Glacier-Waterton Trip, Part IV: Home via Yellowstone and Beartooth Highway (Jul 18-21)

After quick stop for photos in Waterton townsite, we headed out of Canada, and stopped for lunch at the Park Cafe in Babb. They're famous for the pies, and we had to verify that this was true. :-)

Pat's in Waterton townsite

We drove back into Glacier National Park, planning to take the long way home via Going to the Sun Road and heading for Missoula. We very much re-enjoyed the spectacular drive, but didn't stop until we were closer to Apgar at some of the pullouts along the river. While we played around on the rocks, we found a spot where butterflies were drinking from a tiny puddle on the rocks. 

We joked that we'd seen a lot of "Bs" on this trip -- bison, bears, beaver, badgers, and butterflies!

Along the Flathead River in Glacier National Park

Susan at the butterfly watering hole

Butterflies getting a drink

Us on the glacier-fed Middle Fork of the Flathead River in Glacier National Park

Our plan called for a stop in Missoula, as we wanted to visit the Smokejumper Center there, something we'd wanted to do several years ago when we were passing through. We drove to Missoula via the highway on the east side of Flathead Lake, but the scenery wasn't that scenic as our views were shrouded with smoke. When we arrived in Missoula, we found the wildfire smoke to still be pretty bad. 

Smoke-shrouded sun at the Smokejumpers Center in Missoula

The tour at the Smokejumper the next morning was excellent and well worth our time! 

Smokejumpers are firefighters first, and jumpers second. They have to be incredibly fit, and to our surprise we learned that they also have to be handy with a sewing machine, as almost all smokejumpers sew/manufacture their own clothing and other gear. 

Our tour guide talked about technology used by smokejumpers

Smokejumpers use industrial strength sewing machines to make their own gear and clothing

Parachute hanging room

Parachute packing room

Ready room with lockers and personal gear

Ready room

Sherpa C-23 and Douglas DC-3 aircraft 

We got a really good tour of the Aerial Fire Depot at the Missoula airport, seeing all the facilities used by the smokejumpers, from parachute packing rooms, to ready rooms, to the aircraft they jump from. 

From Missoula, we drove on to Gardiner, Montana and the north entrance to Yellowstone National Park, where we planned to do a quick in and out, visiting some spots neither of us had seen before. 

We really enjoyed seeing the Upper and Lower Yellowstone Falls, and got in some exercise going up and down to visit all the viewpoints. 

Roosevelt Arch at the Gardiner, Montana entrance to Yellowstone National Park

We also visited the other viewpoints of the Grand Canyon of the Yellowstone.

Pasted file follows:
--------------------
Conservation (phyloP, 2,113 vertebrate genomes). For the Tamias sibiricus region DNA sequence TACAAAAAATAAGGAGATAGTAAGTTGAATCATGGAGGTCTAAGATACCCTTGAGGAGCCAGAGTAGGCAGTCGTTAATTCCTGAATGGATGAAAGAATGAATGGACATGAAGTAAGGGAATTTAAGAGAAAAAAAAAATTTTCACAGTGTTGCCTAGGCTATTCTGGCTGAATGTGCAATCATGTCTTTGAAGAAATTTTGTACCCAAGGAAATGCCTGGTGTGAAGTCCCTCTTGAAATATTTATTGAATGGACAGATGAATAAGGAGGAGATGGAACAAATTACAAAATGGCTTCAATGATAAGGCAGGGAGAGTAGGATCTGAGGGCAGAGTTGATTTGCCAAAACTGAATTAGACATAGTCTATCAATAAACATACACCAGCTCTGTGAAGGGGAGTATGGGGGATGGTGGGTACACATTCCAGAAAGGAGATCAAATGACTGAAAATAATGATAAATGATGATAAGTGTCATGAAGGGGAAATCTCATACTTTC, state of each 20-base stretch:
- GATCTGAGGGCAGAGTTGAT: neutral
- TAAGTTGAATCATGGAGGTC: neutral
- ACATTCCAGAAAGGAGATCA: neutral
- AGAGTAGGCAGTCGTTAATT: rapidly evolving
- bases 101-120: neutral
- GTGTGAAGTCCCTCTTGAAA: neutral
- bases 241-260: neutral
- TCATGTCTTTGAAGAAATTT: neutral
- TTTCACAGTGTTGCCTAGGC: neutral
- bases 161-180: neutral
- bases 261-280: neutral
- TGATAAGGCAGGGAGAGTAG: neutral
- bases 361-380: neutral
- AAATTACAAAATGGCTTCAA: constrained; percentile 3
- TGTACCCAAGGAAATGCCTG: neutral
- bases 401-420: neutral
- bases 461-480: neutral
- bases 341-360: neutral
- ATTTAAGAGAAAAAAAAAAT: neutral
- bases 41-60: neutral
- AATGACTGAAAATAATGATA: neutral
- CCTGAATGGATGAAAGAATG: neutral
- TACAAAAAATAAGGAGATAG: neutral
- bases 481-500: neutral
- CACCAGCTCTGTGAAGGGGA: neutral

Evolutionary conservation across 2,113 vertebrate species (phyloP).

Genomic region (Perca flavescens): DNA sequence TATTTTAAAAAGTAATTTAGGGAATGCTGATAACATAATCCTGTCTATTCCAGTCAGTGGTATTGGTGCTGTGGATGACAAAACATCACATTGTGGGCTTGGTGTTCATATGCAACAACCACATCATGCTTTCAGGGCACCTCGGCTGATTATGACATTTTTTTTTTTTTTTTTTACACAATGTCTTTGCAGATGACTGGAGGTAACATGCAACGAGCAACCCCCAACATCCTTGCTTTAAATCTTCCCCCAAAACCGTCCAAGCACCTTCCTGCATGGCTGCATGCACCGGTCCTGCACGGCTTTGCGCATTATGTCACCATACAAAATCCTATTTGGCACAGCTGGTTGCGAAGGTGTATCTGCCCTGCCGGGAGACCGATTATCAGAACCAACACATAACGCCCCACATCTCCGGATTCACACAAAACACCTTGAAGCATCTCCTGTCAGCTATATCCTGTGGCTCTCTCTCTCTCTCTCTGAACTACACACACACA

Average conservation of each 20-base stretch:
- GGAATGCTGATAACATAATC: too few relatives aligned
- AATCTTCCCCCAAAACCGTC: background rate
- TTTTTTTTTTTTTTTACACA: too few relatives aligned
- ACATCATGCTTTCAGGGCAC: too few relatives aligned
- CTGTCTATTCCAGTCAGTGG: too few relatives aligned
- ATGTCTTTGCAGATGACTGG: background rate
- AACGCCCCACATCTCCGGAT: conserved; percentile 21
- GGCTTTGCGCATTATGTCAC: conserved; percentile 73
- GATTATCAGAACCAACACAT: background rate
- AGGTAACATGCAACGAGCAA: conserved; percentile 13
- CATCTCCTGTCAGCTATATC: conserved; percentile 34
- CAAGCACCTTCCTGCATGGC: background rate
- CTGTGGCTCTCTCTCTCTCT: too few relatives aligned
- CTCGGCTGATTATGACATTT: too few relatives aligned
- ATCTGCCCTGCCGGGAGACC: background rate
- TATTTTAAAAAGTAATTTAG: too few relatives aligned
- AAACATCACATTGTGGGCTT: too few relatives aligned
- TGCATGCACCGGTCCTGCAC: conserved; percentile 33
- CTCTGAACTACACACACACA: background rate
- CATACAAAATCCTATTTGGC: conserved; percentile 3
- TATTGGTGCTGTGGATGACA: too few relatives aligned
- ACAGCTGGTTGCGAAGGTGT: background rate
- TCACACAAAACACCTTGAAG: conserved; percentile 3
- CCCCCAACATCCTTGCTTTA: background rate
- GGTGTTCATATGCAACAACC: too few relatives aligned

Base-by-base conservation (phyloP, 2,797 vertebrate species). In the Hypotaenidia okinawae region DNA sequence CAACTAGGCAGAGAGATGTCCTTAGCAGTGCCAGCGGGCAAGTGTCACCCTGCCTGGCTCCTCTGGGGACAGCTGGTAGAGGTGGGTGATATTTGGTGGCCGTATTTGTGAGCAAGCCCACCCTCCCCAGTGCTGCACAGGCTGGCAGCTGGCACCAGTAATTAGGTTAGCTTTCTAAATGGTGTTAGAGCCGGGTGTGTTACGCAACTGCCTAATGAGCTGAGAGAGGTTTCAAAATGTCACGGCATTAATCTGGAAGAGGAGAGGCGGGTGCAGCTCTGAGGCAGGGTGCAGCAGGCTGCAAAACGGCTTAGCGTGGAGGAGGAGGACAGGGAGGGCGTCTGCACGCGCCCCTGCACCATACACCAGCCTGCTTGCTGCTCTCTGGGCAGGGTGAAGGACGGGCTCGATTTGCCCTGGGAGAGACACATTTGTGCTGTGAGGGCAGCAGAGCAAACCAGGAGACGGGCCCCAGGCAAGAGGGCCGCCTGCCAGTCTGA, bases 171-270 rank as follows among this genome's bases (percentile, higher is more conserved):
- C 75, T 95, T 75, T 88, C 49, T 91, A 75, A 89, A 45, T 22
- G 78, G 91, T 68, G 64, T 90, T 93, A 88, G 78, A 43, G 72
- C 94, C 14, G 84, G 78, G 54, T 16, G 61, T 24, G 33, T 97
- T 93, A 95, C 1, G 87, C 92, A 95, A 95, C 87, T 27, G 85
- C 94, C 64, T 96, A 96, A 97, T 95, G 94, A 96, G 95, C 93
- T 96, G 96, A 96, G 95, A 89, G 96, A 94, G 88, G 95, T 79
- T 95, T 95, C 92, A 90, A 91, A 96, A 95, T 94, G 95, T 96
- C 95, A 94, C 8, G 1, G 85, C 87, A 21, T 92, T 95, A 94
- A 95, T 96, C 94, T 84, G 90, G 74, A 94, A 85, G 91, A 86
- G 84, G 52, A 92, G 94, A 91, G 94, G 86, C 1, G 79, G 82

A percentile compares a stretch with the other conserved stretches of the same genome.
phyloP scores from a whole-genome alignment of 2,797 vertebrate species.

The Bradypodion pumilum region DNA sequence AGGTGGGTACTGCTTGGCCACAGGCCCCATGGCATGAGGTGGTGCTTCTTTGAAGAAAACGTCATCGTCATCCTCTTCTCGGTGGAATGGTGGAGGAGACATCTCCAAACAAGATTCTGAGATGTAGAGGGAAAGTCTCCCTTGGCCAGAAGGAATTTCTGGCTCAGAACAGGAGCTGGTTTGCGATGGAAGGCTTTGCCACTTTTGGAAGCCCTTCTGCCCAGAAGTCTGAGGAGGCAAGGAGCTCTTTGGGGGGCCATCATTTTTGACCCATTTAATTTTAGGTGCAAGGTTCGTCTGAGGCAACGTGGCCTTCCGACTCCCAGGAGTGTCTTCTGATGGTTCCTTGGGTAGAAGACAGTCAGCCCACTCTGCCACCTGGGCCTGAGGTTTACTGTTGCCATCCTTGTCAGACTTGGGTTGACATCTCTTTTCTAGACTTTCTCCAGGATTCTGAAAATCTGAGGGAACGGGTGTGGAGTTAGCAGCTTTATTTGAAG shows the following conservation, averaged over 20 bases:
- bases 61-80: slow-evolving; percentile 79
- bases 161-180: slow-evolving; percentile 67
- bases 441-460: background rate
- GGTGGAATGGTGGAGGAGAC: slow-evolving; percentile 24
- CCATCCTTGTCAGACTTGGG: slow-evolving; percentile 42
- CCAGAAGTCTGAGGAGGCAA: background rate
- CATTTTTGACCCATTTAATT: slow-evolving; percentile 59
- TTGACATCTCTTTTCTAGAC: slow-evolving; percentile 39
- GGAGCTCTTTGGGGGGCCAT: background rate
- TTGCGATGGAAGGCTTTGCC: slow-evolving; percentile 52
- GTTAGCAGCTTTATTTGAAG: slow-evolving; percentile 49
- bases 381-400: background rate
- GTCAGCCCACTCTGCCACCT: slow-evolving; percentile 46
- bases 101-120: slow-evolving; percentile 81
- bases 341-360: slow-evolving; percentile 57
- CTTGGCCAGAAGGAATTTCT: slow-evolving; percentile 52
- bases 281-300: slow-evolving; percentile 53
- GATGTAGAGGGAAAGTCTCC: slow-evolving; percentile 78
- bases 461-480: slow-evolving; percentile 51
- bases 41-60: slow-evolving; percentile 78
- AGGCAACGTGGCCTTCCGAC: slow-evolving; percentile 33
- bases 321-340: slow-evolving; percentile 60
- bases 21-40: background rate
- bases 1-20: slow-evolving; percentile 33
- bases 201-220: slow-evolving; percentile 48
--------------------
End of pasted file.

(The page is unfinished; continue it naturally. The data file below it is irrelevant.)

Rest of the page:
Rainbow in the mist of upper Yellowstone Falls

Upper Yellowstone Falls

Grand Canyon of the Yellowstone

Susan heading down the 328 steps to view the Lower falls

Us with Lower Yellowstone Falls in background

Lower Yellowstone Falls; can you see the people at the top right of the falls?

View of Lower Yellowstone Falls and Yellowstone River from Artist Point
Another view of Grand Canyon of the Yellowstone

Tower Falls, our last stop of the evening

We spent a short night in Gardiner, and the next morning we stopped by the Mammoth Hot Springs before driving out via the Lamar Valley, a place we hope to return to, possibly in the winter to see wolves.

Mammoth Hot Springs

We did see a lot of the Yellowstone bison herd in the Lamar Valley. 

Wildflowers with the bison herd at Lamar Valley

Bison at Lamar Valley

Scene from Lamar Valley; each dot is a bison, one of over 3,000 in the Park

But our main goal this day was the Beartooth Highway, so we continued out the north east entrance of Yellowstone, towards Cooke City. The Beartooth Highway is a National Scenic Byways All-American Road and Charles Kuralt called it "the most beautiful drive in America." 

View from along Beartooth Highway

Wildflowers along Beartooth Highway

We were not disappointed and drove most of the Beartooth Highway in both directions. 

Above treeline on the Beartooth Highway

We made many stops along the way, but our favorite stop was the short drive up to the Clay Butte Lookout tower, where we found volunteers helping visitors. We learned that they were part of a private group which helped restore and continue to operate the tower for visitors. 

The Clay Butte Lookout tower

After learning that the volunteers live in a small apartment in the tower for two weeks, without electricity and other conveniences, Susan was keen to return there and stay. 

The view from the Lookout tower

We found that the Beartooth Highway reminded us a lot of Trail Ridge Road in Rocky Mountain National Park. A lot of the road was above treeline, weaving through the alpine tundra. 

We decided to continue on the scenic backroads, going down Chief Joseph Scenic Byway in Wyoming and heading for Cody, Wyoming and then one last night on the road, in Casper. As we drove on Chief Joseph highway, we saw the very beginning of a wildfire in the mountains along the road. 

View from the Pass on the Chief Joseph Highway; note smoke from wildfire

We arrived later in Cody, ate dinner at the Irma Hotel, and then continued on to Casper. 

The next morning we drove on to Estes Park with a detour to long term parking at Denver International Airport, where our home-exchangers had left "Tina." Soon we had ourselves and both cars at home. 

Another really great trip to new and old places was concluded. In this 14 day trip, we'd driven almost 3,000 miles, hiked over 32 miles, seen countless lakes and waterfalls, and visited three spectacular National Parks in two countries. 

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